Throuighout 2020, Atlanta Apparel slowly opened up on-site shows, adhering to the strictest safety measures, allowing it to achieve pre-pandemic levels. | Photo courtesy of Atlanta Apparel
As of Friday, February 19, 2021
Exceeding expectations of show producers, the Feb. 2–6 edition of Atlanta Apparel at the AmericasMart in Atlanta saw buyer traffic that equaled January 2020 numbers. With visitors from 46 states, first-time buyers comprised 20 percent of those who attended the market.
“The brands were ready and eager to get to a market. We were getting great pre-registration numbers—we were tracking ahead the whole time—but you hold your breath until it happens,” said Caron Stover, AmericasMart vice president of leasing. “What we learned all through 2020, we were able to slowly start easing back into market with the permanent showrooms, more permanent showrooms in August, then we hosted our temps with them in October, so this we worked our way up to.”
Representing ethically made and sustainably manufactured goods, Kaela Kreysa of the Nashville, Tenn.–based Awake Collective noted that one trend that was ticking upward was mindful purchasing.
“Buyers seem to be significantly more aware of the impact of their purchasing these days. Buyers are really wanting sustainable and ethically made goods. They want to purchase from brands who serve a greater good in their community and have responsible ethics in their production or give-back programs,” Kreysa said. “Buyers loved purchasing jewelry and leather goods and seemed a little more hesitant to purchase shoes that weren’t comfort focused.”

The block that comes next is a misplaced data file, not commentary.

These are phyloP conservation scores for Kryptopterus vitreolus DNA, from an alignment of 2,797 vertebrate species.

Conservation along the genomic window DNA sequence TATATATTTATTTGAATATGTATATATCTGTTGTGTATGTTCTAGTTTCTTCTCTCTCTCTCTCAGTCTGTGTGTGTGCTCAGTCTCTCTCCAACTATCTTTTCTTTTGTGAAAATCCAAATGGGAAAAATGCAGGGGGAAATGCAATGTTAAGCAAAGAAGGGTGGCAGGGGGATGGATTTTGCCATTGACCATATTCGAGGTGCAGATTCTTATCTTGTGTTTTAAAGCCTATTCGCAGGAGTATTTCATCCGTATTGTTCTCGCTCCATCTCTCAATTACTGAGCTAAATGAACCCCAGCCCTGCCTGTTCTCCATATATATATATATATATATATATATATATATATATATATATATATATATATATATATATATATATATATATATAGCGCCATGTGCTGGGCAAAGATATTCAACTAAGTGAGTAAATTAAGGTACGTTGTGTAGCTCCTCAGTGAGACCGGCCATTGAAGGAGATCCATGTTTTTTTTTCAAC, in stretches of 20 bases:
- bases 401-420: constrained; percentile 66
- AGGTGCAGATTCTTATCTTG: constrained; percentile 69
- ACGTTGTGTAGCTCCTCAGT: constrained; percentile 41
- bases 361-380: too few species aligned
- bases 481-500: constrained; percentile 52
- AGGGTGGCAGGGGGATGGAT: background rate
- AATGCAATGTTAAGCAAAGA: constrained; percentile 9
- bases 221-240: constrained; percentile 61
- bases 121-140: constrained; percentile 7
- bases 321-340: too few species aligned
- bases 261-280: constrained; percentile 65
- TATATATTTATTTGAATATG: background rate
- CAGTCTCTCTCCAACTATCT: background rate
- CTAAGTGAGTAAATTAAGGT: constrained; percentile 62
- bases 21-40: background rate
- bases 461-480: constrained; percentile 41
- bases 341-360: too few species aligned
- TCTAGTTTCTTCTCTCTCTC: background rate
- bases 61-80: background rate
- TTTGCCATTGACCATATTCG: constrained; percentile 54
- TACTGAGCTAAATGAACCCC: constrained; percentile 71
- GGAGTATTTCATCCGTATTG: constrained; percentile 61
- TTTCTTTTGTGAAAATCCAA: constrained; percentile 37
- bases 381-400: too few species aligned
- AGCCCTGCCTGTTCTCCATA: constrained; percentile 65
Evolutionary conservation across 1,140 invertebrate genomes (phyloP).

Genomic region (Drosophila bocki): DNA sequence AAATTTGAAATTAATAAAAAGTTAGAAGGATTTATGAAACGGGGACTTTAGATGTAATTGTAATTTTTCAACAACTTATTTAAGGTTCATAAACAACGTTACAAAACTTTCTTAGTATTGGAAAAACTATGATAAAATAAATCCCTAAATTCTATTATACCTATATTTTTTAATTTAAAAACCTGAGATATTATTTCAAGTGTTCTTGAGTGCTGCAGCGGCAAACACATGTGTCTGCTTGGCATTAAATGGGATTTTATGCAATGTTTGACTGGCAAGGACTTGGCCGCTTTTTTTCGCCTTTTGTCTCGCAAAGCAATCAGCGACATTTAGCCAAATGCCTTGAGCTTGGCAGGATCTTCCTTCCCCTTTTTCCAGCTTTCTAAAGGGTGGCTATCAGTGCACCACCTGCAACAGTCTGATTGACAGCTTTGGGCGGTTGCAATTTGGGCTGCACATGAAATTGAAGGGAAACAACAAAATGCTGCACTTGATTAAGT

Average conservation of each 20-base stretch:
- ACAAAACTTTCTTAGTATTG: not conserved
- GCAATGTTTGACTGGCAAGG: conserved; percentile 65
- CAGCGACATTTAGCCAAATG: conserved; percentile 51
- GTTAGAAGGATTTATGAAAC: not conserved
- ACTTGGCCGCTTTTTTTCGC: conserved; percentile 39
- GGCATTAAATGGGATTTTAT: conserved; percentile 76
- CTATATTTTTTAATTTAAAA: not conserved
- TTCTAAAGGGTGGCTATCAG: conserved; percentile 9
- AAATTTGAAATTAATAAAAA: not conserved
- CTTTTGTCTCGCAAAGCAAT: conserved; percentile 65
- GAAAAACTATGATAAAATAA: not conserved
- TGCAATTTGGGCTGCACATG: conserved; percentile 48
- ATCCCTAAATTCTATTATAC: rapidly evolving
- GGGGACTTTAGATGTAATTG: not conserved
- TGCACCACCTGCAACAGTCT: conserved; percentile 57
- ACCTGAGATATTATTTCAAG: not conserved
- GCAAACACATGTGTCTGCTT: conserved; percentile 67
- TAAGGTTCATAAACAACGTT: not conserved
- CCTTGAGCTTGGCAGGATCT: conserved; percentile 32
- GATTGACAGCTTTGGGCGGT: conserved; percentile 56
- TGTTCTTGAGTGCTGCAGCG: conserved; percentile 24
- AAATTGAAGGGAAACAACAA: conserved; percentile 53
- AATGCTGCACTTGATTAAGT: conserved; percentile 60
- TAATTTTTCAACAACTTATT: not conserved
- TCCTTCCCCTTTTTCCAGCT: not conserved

Kreysa also mentioned that returning to an environment in which business could be conducted in person yielded a positive atmosphere.
“The energy was buzzing during this February apparel show. Buyers were so happy to be back and viewing collections in real life,” Kreysa said. “Brands and reps were excited to be conducting business face to face!”
One retailer that Kreysa connected with was Elitaire, which is based in Huntsville, Ala., and owned by Kayla Adams, who was shopping for a sophisticated clientele ages 30–50 who prefer classic pieces over trends. Buying for Fall, Adams placed orders and took notice of browns in chocolate and cinnamon for her boutique, which has retail price points typically falling under $200 except for special pieces.
“I really love those rich colors. I hate the word ‘trend’ and I try not to get trendy with our boutique. I try to make it very sophisticated,” Adams said. “If we go trendy, it would be a color or print, but I try to go with more-tailored, classic silhouettes with things that never go out of style and mix in a few trends here and there.”
Noting trends toward monochromatic pieces, Madison Simon, a third-generation co-owner of Gwynn’s in Mount Pleasant, S.C., saw pieces in mint green, dark green, light blues, grays and mauve. Simon hoped for a trend toward dressier styles as consumers emerge from their cocoons of loungewear.
“It looks like people are starting to shift a bit toward dressier, graduating from loungwear and the casual nature of Spring and Summer,” Simon said. “Hopefully people will be more inclined to dress up.”